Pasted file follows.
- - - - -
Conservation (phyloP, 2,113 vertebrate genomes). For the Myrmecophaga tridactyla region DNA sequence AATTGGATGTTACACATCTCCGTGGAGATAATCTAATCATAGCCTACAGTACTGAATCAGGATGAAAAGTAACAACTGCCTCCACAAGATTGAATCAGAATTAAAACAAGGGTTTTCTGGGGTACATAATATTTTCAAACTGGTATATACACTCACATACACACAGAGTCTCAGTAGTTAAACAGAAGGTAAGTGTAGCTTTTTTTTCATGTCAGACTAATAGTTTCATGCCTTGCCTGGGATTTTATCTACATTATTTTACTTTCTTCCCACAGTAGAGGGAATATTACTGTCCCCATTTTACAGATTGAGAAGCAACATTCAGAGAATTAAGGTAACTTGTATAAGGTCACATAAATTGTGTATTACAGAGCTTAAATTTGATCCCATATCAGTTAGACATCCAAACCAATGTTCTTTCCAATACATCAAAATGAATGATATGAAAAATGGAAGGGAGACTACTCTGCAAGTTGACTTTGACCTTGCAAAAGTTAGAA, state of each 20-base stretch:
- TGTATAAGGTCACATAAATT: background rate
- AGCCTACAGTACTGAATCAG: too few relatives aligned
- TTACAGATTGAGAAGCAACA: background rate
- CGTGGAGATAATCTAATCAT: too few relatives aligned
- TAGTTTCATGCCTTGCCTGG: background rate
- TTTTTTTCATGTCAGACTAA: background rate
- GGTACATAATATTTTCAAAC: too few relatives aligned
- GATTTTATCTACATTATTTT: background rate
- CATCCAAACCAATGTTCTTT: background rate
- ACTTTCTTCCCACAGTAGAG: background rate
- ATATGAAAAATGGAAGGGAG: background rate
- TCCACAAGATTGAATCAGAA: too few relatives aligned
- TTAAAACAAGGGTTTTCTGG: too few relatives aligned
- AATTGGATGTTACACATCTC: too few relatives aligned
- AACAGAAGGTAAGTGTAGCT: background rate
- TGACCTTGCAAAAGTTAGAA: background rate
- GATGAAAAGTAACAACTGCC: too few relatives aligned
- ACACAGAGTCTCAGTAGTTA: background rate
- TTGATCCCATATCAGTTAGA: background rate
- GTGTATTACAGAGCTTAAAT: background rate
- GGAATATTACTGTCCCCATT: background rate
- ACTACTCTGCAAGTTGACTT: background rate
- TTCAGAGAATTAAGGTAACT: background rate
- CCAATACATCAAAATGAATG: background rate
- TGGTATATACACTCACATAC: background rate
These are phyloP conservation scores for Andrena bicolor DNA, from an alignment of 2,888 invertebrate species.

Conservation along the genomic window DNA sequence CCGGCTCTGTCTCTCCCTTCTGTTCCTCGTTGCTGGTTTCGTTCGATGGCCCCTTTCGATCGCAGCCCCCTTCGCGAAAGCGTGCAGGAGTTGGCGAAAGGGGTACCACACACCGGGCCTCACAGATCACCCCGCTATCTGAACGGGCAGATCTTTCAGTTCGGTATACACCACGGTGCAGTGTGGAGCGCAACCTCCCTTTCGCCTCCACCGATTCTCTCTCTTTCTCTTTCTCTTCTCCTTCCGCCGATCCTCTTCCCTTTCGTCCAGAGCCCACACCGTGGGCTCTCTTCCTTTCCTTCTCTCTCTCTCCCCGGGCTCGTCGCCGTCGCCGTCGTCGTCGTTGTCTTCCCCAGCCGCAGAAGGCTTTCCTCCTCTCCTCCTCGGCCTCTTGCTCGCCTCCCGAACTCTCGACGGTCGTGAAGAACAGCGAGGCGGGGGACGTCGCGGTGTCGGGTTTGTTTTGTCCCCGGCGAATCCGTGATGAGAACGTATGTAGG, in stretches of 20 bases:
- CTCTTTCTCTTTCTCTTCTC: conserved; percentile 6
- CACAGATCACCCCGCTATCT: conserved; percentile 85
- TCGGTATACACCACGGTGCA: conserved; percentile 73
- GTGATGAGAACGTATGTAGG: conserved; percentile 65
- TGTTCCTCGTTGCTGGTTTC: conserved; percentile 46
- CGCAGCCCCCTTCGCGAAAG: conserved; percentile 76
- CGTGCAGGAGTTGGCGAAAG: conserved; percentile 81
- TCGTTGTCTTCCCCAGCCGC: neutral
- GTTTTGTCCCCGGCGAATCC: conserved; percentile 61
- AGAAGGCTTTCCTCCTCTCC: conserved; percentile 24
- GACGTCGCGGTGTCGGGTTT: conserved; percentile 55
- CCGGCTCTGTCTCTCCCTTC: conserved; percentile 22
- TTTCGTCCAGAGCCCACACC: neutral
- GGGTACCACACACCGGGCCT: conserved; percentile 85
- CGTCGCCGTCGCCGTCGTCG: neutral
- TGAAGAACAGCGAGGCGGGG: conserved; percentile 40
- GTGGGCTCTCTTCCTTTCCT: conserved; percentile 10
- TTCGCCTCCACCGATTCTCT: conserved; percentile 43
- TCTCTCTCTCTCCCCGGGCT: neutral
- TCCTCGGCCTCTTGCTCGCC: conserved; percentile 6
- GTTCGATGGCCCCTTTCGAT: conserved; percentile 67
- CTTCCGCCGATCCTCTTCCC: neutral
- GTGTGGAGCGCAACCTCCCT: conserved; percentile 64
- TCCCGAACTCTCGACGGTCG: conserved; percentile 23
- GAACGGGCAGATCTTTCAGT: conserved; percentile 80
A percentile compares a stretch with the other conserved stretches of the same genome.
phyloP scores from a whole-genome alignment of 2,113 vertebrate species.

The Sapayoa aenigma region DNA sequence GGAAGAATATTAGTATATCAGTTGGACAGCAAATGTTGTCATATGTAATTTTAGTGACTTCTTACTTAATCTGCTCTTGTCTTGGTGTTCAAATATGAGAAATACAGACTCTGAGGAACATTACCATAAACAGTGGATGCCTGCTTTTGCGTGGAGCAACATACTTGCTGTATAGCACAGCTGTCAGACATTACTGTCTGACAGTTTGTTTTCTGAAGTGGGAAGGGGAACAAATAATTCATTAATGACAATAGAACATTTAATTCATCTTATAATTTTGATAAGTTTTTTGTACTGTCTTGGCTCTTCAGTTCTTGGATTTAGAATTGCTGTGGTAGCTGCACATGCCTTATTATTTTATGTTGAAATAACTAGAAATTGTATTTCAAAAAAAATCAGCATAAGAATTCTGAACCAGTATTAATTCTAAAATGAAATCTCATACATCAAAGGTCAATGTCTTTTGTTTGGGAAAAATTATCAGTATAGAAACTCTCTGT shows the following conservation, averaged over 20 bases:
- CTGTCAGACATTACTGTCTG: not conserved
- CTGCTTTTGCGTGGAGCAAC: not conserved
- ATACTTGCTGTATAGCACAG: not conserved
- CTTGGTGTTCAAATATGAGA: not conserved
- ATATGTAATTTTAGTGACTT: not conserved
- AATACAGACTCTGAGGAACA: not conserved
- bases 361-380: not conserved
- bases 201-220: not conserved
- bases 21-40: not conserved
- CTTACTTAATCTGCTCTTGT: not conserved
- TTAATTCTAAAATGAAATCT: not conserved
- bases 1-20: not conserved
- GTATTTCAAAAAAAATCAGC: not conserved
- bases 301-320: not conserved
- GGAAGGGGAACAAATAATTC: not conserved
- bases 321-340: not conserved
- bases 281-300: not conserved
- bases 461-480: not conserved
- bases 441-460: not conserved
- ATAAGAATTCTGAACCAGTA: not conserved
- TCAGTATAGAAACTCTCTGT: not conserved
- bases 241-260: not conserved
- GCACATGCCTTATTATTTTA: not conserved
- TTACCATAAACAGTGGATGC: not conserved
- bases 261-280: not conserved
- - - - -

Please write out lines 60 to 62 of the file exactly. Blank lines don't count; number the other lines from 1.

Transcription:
- CTTGGTGTTCAAATATGAGA: not conserved
- ATATGTAATTTTAGTGACTT: not conserved
- AATACAGACTCTGAGGAACA: not conserved